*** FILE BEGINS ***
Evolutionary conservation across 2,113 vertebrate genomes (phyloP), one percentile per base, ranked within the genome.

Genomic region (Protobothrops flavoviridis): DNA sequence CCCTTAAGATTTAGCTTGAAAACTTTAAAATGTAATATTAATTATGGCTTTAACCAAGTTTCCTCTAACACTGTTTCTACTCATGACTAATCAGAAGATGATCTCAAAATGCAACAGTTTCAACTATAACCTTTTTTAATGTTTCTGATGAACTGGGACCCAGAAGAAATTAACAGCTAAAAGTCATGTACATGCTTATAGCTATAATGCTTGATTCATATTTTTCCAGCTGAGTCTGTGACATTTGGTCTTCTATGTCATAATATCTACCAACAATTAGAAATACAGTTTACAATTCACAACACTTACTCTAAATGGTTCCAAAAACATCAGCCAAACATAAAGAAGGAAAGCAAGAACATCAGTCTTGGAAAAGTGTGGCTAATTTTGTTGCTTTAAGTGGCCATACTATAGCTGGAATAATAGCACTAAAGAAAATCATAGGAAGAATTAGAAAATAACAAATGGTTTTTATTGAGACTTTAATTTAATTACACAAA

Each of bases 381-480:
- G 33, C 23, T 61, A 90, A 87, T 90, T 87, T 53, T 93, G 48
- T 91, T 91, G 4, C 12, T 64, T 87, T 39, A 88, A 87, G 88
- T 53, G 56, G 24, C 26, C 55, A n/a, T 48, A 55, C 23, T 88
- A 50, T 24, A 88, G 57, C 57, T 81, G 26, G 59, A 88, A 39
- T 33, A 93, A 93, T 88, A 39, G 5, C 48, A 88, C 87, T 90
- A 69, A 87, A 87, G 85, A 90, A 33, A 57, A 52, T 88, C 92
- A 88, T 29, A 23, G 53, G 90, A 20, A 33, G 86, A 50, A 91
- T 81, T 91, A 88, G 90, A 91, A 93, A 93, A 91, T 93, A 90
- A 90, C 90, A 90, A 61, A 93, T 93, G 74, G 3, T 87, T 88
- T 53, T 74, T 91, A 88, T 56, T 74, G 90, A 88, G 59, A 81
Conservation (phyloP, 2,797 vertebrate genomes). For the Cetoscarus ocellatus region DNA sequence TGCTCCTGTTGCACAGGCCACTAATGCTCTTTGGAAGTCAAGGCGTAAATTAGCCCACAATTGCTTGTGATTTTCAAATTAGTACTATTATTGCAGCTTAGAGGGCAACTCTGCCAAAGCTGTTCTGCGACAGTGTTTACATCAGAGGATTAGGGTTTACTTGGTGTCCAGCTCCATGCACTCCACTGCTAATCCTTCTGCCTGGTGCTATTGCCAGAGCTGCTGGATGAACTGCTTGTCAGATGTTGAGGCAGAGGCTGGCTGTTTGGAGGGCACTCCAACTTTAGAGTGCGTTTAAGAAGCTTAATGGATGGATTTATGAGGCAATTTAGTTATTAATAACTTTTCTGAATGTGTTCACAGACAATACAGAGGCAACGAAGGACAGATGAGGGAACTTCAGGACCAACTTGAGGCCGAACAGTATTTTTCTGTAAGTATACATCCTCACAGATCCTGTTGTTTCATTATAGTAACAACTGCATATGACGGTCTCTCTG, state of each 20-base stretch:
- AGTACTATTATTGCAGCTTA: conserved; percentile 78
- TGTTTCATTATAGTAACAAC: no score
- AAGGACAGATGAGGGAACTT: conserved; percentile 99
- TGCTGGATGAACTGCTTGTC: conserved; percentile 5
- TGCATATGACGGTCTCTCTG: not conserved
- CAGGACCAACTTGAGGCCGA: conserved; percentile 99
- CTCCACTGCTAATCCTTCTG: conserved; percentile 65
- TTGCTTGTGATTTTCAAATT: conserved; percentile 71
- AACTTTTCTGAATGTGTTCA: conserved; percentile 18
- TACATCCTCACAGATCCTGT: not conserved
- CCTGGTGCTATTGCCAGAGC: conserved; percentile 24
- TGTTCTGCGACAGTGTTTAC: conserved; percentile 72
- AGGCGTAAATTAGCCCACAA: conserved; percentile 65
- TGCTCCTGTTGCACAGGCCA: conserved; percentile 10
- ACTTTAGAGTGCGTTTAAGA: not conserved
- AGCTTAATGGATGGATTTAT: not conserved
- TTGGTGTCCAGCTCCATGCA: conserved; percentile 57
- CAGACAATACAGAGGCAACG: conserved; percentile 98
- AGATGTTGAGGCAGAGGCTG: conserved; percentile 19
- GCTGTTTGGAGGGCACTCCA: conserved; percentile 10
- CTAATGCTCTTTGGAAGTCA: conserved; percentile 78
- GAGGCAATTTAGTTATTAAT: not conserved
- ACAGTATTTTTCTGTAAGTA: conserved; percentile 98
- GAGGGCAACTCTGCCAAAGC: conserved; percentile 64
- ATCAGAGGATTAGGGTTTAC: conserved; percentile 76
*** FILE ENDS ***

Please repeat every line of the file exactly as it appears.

Evolutionary conservation across 2,113 vertebrate genomes (phyloP), one percentile per base, ranked within the genome.

Genomic region (Protobothrops flavoviridis): DNA sequence CCCTTAAGATTTAGCTTGAAAACTTTAAAATGTAATATTAATTATGGCTTTAACCAAGTTTCCTCTAACACTGTTTCTACTCATGACTAATCAGAAGATGATCTCAAAATGCAACAGTTTCAACTATAACCTTTTTTAATGTTTCTGATGAACTGGGACCCAGAAGAAATTAACAGCTAAAAGTCATGTACATGCTTATAGCTATAATGCTTGATTCATATTTTTCCAGCTGAGTCTGTGACATTTGGTCTTCTATGTCATAATATCTACCAACAATTAGAAATACAGTTTACAATTCACAACACTTACTCTAAATGGTTCCAAAAACATCAGCCAAACATAAAGAAGGAAAGCAAGAACATCAGTCTTGGAAAAGTGTGGCTAATTTTGTTGCTTTAAGTGGCCATACTATAGCTGGAATAATAGCACTAAAGAAAATCATAGGAAGAATTAGAAAATAACAAATGGTTTTTATTGAGACTTTAATTTAATTACACAAA

Each of bases 381-480:
- G 33, C 23, T 61, A 90, A 87, T 90, T 87, T 53, T 93, G 48
- T 91, T 91, G 4, C 12, T 64, T 87, T 39, A 88, A 87, G 88
- T 53, G 56, G 24, C 26, C 55, A n/a, T 48, A 55, C 23, T 88
- A 50, T 24, A 88, G 57, C 57, T 81, G 26, G 59, A 88, A 39
- T 33, A 93, A 93, T 88, A 39, G 5, C 48, A 88, C 87, T 90
- A 69, A 87, A 87, G 85, A 90, A 33, A 57, A 52, T 88, C 92
- A 88, T 29, A 23, G 53, G 90, A 20, A 33, G 86, A 50, A 91
- T 81, T 91, A 88, G 90, A 91, A 93, A 93, A 91, T 93, A 90
- A 90, C 90, A 90, A 61, A 93, T 93, G 74, G 3, T 87, T 88
- T 53, T 74, T 91, A 88, T 56, T 74, G 90, A 88, G 59, A 81
Conservation (phyloP, 2,797 vertebrate genomes). For the Cetoscarus ocellatus region DNA sequence TGCTCCTGTTGCACAGGCCACTAATGCTCTTTGGAAGTCAAGGCGTAAATTAGCCCACAATTGCTTGTGATTTTCAAATTAGTACTATTATTGCAGCTTAGAGGGCAACTCTGCCAAAGCTGTTCTGCGACAGTGTTTACATCAGAGGATTAGGGTTTACTTGGTGTCCAGCTCCATGCACTCCACTGCTAATCCTTCTGCCTGGTGCTATTGCCAGAGCTGCTGGATGAACTGCTTGTCAGATGTTGAGGCAGAGGCTGGCTGTTTGGAGGGCACTCCAACTTTAGAGTGCGTTTAAGAAGCTTAATGGATGGATTTATGAGGCAATTTAGTTATTAATAACTTTTCTGAATGTGTTCACAGACAATACAGAGGCAACGAAGGACAGATGAGGGAACTTCAGGACCAACTTGAGGCCGAACAGTATTTTTCTGTAAGTATACATCCTCACAGATCCTGTTGTTTCATTATAGTAACAACTGCATATGACGGTCTCTCTG, state of each 20-base stretch:
- AGTACTATTATTGCAGCTTA: conserved; percentile 78
- TGTTTCATTATAGTAACAAC: no score
- AAGGACAGATGAGGGAACTT: conserved; percentile 99
- TGCTGGATGAACTGCTTGTC: conserved; percentile 5
- TGCATATGACGGTCTCTCTG: not conserved
- CAGGACCAACTTGAGGCCGA: conserved; percentile 99
- CTCCACTGCTAATCCTTCTG: conserved; percentile 65
- TTGCTTGTGATTTTCAAATT: conserved; percentile 71
- AACTTTTCTGAATGTGTTCA: conserved; percentile 18
- TACATCCTCACAGATCCTGT: not conserved
- CCTGGTGCTATTGCCAGAGC: conserved; percentile 24
- TGTTCTGCGACAGTGTTTAC: conserved; percentile 72
- AGGCGTAAATTAGCCCACAA: conserved; percentile 65
- TGCTCCTGTTGCACAGGCCA: conserved; percentile 10
- ACTTTAGAGTGCGTTTAAGA: not conserved
- AGCTTAATGGATGGATTTAT: not conserved
- TTGGTGTCCAGCTCCATGCA: conserved; percentile 57
- CAGACAATACAGAGGCAACG: conserved; percentile 98
- AGATGTTGAGGCAGAGGCTG: conserved; percentile 19
- GCTGTTTGGAGGGCACTCCA: conserved; percentile 10
- CTAATGCTCTTTGGAAGTCA: conserved; percentile 78
- GAGGCAATTTAGTTATTAAT: not conserved
- ACAGTATTTTTCTGTAAGTA: conserved; percentile 98
- GAGGGCAACTCTGCCAAAGC: conserved; percentile 64
- ATCAGAGGATTAGGGTTTAC: conserved; percentile 76